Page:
One of the most common questions these days among customers at Vermont's food cooperatives is whether the food they're buying contains genetically modified ingredients — but the member-owned cooperatives say they can't tell their customers for sure.
The state's 17 co-ops announced their support Tuesday for a bill that would require the labeling of food containing genetically modified organisms, as more customers seek GMO-free food.
"They want education and they want to know what has GMOs and what doesn't," Krissy Ruddy, community relations manager for the Hunger Mountain Coop. "Honestly we don't have that information readily available to give to the people who need it."
The bill, which excludes dairy products, cleared the House Agriculture Committee last month and is expected to be taken up by the Judiciary Committee this week. But even if the bill becomes law, supporters expect it to be challenged in court by the biotech industry, as the state attorney general's office has warned.
GMO crops are attractive to farmers because they're genetically engineered to resist insects and tolerate herbicides. Critics have raised health concerns about GMOs, although the FDA says foods from genetically engineered plants must meet the same safety requirements as foods from traditionally bred plants.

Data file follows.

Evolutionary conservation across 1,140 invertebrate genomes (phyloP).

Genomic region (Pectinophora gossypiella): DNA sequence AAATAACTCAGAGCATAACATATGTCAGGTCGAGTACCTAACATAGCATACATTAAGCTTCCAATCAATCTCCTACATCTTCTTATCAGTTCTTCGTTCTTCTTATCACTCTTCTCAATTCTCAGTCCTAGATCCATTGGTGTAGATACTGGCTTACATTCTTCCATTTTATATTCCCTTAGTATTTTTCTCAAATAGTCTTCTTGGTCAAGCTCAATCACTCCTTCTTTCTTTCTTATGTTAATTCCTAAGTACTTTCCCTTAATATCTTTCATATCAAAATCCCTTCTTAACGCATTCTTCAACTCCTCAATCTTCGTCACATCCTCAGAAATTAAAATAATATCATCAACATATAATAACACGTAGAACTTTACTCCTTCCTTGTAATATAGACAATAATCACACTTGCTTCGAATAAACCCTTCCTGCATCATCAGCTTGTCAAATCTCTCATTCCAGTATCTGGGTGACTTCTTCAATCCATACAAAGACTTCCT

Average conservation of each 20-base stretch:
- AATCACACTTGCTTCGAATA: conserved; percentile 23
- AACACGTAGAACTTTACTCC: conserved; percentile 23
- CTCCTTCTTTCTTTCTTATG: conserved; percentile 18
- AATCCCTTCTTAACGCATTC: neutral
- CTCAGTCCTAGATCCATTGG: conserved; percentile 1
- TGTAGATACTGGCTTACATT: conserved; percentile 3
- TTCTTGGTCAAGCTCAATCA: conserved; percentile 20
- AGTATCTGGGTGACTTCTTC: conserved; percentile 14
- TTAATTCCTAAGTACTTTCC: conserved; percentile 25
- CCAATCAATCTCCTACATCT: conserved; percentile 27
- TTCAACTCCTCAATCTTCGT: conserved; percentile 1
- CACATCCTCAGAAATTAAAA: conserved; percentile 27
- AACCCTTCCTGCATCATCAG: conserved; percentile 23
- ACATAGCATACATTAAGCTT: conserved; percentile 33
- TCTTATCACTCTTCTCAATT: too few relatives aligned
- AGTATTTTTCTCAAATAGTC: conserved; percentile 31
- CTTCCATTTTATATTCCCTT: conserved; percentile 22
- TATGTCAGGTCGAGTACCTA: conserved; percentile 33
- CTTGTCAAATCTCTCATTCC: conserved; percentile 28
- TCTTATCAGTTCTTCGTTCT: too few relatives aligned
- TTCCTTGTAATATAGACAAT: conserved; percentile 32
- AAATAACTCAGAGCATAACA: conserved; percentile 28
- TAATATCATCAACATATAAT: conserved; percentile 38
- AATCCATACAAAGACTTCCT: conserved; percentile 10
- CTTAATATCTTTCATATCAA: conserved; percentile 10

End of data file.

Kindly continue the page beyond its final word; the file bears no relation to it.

Last spring, the House Agriculture Committee approved a GMO labeling bill but the action came late enough in the session that the legislation didn't have time to get a vote in the full House or be acted on in the Senate. Supporters hope the bill will at least make it to House floor this year.
The co-ops, which are owned by a total of more than 30,000 members, see this as an important step toward a national GMO initiative and mandatory labeling, said Ruddy.
The labeling measure has the support of 6,811 Vermonters and 175 farms and businesses, according to Rural Vermont. A survey sent to 8,800 members and customers of City Market Onion River Co-op in Burlington last spring found that 95 percent of the 1,400 who responded favored GMO labeling.
About 18 other states are considering some sort of GMO labeling legislation, according to the National Conference of State Legislatures. Last month, Whole Foods Market, a national grocery chain, announced a 2018 deadline for suppliers to label GMO-derived food for its stores in the U.S. and Canada.
The Vermont Grocers' Association doesn't have a position on labeling, except that it believes it should be done on national uniform basis, and governed not through state-by-state laws.
"What we don't want to do is go down a path of having 50 different state labeling laws which would be not only expensive, complicated, it would hurt our producers whether they're in Vermont or not in Vermont and add costs to the whole system," said president Jim Harrison.